Using Scheme in the so-called real world?

This is a follow-up to yesterday’s post about replying to student questions concerning applicability of a math topic in the “real world.” At Weston we get a similar question with regard to our selection of Scheme as the Math Department’s programming language of choice in regular math classes and in Intro to Programming. There are admittedly extremely few commercial applications written in Scheme or closely related languages, and it’s unlikely that a student will find a summer job programming in Scheme. So why do we teach it?

As I type this, the very question looks odd to me. In an academic high school, we don’t teach what we teach because of its short-range utility in the world of employment. “Go to a vocational school for that,” we reply somewhat snobbily. But, just as I said yesterday in regard to logarithms, that answer is rightfully perceived as non-responsive. Among the real reasons we teach Scheme in a Math Department are the following:

  • It has almost no syntax rules. Basically, you’re thinking in algebra: the Scheme world consists primarily of functions and variables. The big ideas of inputs and outputs, domain and range, and composition of functions all flow automatically from working in this language.
  • The learning curve is very reasonable: in a very short amount of time, one can learn to write an interesting program.
  • Looping in Scheme is based on recursion.

But students still ask for real-world applications, since school is apparently not part of the real world (as I pointed out in yesterday’s post). Here are a few:

  • Continue (conference management software)
  • A bunch of games, packaged with DrScheme, which is the version we use at Weston
  • Margrave (a security policy analyzer)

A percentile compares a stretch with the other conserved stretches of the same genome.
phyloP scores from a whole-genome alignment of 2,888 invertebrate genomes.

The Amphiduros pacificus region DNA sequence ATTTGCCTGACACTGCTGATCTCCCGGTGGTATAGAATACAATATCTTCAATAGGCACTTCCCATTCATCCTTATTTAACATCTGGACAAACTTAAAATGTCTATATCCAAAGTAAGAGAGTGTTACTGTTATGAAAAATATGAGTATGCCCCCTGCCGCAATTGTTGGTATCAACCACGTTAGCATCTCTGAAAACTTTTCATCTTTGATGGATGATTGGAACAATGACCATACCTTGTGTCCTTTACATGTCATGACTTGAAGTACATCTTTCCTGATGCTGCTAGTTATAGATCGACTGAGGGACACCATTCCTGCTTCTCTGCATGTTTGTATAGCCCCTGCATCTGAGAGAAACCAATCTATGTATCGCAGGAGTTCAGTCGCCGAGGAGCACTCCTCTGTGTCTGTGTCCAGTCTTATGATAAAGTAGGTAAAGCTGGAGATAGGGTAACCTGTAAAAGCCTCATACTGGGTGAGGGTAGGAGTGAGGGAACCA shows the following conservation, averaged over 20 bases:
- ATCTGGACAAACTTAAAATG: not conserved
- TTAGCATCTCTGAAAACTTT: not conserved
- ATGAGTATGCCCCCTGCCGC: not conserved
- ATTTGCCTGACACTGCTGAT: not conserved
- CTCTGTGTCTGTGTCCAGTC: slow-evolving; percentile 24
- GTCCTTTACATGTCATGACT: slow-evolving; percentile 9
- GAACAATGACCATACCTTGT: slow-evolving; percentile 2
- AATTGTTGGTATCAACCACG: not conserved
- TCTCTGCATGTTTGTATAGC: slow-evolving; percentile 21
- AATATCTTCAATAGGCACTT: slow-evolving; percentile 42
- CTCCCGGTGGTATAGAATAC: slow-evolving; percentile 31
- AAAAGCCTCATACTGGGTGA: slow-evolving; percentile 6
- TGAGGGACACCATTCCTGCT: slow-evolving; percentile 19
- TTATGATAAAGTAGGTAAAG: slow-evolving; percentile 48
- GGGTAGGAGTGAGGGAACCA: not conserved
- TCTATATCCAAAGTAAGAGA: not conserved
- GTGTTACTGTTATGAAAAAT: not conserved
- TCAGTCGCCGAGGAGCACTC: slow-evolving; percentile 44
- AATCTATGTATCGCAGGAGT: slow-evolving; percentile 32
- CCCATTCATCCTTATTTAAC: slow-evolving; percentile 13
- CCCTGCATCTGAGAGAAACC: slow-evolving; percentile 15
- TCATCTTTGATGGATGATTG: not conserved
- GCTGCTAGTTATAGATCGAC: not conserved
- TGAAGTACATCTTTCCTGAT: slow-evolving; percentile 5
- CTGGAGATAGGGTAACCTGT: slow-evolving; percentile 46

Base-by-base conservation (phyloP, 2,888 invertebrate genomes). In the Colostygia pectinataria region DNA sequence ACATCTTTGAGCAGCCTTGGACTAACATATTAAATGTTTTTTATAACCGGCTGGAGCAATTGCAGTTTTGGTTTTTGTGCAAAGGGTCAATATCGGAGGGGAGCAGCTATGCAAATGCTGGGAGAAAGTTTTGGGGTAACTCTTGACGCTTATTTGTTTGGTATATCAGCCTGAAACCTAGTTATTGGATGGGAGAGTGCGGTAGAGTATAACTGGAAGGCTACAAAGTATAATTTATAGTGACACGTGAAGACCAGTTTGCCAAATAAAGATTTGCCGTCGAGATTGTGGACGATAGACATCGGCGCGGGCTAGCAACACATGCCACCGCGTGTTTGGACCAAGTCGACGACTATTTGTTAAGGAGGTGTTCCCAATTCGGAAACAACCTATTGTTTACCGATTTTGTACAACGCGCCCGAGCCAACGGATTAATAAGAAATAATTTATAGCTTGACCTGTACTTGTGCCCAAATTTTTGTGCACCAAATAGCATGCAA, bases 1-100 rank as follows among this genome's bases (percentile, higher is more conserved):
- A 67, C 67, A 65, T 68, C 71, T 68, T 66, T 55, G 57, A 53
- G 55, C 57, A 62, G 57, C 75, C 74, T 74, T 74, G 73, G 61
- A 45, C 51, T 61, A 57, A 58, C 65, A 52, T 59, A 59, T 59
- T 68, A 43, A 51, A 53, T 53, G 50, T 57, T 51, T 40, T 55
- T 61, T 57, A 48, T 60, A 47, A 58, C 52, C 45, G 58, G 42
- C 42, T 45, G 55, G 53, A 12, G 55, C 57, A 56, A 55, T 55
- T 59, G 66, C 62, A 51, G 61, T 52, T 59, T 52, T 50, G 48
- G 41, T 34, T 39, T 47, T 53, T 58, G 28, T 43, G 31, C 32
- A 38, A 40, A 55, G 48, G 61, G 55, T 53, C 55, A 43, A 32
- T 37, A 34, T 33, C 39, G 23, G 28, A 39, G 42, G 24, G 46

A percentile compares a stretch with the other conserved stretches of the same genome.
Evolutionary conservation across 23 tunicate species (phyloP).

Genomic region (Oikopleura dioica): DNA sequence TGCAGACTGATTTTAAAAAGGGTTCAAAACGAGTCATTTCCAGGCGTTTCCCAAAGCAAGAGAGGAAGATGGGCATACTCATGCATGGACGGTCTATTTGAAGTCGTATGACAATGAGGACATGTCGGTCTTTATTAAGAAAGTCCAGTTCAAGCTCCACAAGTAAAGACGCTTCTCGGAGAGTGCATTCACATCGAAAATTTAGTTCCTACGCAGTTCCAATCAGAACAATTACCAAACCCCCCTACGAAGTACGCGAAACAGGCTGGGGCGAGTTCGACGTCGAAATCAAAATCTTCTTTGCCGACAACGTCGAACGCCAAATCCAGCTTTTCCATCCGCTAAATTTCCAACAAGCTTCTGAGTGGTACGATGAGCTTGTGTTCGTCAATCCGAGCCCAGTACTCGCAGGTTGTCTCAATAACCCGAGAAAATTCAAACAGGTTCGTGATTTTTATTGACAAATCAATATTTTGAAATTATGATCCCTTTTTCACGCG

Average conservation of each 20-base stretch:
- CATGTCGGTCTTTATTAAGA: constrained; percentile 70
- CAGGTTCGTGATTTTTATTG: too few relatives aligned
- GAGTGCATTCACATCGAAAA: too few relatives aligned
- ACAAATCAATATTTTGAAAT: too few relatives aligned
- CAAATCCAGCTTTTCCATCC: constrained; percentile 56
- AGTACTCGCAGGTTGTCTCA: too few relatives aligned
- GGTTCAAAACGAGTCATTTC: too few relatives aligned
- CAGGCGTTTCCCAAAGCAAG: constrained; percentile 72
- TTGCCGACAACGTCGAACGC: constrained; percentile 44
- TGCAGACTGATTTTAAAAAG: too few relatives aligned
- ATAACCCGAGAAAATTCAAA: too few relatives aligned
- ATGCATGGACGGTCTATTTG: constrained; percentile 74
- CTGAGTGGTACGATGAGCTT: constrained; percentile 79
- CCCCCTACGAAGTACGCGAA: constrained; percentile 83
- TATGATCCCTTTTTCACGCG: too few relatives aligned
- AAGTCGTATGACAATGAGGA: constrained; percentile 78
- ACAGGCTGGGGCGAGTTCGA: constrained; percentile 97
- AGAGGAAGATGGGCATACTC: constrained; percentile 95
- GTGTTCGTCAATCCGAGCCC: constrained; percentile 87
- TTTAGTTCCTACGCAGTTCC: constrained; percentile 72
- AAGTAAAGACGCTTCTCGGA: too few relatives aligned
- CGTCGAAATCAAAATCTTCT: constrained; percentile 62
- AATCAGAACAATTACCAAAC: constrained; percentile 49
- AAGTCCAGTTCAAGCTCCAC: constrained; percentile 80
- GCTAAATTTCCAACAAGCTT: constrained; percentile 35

• MzTake (a debugger), about which Shriram Krishnamurthi comments as follows:

    (The only sensible thing to do when faced with a Java program is to switch to Scheme.) The Java debugger was selected as one of the award papers at a software engineering conference of people who have no affection for, and perhaps a slight antipathy to, Scheme. That’s because smart people recognize good ideas. You should ask your students how they fit that description. (-:

  • Abstrax (hard to describe, but definitely commercial: see their website)
  • See also Functional Programming in the Real World, for a list of more applications.

And here are some comments from a couple of leaders in computer science education, posted on a newsgroup that is relatively public, so I believe it’s OK for me to quote them.

From Boston:

I am sincerely sorry that my colleagues told you that Scheme is useful. I also won’t mention that Disney controls virtual rides with it, that the Air Force controls telescope batteries, that the Navy runs its weather service for all carrier borne jet fighters, that Motorola has an ordering system for packaging hardware, that .. oh, I didn’t mean to.

If your kids are so smart that they know now already what is useful and what’s not, you are wasting your time on them. Tell them to leave the class now. You don’t want to waste their time with stupid, useless, filthy parentheses.